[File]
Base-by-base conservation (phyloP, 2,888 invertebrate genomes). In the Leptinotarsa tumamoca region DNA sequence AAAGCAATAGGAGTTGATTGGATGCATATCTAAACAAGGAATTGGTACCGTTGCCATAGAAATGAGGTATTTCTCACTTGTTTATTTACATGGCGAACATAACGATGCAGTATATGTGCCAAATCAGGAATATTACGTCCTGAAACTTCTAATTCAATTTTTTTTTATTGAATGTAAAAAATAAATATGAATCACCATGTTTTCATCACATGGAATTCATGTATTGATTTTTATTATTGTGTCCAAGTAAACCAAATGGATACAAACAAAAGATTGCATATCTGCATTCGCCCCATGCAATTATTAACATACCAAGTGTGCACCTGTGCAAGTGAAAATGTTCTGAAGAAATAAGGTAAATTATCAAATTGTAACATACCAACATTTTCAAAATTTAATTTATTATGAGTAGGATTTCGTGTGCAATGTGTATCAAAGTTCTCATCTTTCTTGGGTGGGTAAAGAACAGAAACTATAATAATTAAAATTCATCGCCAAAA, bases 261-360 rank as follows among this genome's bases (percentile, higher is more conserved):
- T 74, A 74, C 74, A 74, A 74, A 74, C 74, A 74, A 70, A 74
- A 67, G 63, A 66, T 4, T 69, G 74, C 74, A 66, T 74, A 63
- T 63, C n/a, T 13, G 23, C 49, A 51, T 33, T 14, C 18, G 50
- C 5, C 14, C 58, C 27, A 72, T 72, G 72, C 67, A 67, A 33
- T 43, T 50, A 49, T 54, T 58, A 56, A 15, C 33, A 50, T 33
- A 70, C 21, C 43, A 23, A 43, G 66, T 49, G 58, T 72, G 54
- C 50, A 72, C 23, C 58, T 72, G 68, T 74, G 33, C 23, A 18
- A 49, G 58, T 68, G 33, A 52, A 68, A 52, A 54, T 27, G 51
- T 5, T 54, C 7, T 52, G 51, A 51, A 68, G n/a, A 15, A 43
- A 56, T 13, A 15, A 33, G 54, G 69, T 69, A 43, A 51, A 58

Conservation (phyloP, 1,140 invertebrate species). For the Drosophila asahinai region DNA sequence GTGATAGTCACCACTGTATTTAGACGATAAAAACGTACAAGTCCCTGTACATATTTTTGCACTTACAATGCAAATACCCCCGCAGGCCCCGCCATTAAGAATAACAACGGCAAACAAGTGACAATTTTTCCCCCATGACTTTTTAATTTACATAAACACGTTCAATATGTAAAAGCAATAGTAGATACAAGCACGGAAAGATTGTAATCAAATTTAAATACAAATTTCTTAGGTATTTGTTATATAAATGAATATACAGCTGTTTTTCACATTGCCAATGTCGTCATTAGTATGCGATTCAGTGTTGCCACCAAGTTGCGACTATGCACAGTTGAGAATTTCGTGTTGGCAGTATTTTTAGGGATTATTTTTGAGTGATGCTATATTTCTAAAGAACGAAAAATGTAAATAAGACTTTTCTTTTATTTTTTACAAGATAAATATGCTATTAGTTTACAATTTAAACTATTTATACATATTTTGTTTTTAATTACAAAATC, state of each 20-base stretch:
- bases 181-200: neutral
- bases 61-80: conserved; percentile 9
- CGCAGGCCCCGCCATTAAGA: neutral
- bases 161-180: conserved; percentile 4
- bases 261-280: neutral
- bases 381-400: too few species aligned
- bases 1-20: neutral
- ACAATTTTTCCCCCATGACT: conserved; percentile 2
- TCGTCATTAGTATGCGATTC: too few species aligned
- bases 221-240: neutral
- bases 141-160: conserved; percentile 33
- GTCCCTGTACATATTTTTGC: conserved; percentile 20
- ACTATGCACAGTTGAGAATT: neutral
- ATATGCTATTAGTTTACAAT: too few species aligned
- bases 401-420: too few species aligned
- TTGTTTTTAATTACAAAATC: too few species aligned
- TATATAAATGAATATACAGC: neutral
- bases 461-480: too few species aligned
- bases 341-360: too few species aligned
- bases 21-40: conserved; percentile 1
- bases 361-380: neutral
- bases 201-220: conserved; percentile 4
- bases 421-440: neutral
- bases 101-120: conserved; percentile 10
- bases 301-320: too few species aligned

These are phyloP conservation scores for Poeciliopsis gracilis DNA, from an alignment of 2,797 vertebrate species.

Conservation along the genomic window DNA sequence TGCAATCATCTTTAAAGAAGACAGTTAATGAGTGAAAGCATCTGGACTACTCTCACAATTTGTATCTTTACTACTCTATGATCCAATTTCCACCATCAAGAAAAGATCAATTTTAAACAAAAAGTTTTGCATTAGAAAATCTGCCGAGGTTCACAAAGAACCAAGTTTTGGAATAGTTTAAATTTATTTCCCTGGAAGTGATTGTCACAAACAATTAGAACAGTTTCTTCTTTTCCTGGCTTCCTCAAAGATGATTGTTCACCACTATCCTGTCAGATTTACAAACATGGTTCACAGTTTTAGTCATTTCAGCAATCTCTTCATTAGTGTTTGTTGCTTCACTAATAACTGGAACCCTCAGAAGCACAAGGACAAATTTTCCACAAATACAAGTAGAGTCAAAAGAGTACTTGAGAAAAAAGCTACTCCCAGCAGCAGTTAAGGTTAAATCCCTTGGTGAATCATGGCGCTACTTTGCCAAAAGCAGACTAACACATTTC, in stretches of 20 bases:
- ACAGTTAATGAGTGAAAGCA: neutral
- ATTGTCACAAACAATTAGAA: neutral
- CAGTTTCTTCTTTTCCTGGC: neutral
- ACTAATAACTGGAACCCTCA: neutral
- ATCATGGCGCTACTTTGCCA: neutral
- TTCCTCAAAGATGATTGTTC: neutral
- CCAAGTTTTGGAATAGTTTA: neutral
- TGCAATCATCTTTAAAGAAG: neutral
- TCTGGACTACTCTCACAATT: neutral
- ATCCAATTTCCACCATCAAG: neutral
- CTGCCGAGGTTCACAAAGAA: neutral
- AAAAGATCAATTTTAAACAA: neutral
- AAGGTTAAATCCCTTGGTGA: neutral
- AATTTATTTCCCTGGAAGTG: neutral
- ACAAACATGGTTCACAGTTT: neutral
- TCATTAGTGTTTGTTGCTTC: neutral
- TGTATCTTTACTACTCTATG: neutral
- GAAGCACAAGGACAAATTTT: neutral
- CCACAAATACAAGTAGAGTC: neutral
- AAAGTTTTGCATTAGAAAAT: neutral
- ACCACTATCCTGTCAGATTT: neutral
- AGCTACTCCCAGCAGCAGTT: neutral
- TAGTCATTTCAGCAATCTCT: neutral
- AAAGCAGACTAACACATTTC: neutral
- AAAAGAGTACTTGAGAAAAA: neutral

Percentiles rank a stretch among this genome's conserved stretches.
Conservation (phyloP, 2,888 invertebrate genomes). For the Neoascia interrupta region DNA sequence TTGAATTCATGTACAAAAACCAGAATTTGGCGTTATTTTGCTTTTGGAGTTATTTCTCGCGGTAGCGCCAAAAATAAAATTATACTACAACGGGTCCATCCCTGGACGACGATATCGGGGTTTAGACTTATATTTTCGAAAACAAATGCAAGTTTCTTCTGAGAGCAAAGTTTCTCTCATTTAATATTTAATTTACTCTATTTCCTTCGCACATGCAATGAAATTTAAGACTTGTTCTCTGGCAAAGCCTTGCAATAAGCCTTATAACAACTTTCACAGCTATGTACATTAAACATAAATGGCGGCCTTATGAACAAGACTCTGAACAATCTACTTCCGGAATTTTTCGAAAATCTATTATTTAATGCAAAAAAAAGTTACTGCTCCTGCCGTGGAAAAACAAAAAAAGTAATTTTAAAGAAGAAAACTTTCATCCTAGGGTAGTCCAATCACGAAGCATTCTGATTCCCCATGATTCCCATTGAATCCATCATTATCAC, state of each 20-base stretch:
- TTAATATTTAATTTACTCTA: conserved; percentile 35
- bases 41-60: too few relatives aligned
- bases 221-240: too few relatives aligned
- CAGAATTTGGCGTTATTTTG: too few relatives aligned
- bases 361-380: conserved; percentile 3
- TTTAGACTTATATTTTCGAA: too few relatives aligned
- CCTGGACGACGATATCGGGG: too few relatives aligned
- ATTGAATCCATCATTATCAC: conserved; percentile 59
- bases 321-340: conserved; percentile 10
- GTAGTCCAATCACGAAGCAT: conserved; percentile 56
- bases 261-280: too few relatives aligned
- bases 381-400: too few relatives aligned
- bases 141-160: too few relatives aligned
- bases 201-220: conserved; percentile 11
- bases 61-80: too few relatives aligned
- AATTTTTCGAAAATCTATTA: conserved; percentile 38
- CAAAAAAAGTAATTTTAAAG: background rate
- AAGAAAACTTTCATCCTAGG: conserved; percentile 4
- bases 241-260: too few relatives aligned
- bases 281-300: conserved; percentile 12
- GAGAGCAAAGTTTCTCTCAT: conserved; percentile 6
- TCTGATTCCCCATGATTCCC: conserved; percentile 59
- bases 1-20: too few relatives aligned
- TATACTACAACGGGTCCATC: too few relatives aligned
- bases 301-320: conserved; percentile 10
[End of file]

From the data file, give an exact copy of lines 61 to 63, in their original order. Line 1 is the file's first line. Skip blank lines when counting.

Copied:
- AGCTACTCCCAGCAGCAGTT: neutral
- TAGTCATTTCAGCAATCTCT: neutral
- AAAGCAGACTAACACATTTC: neutral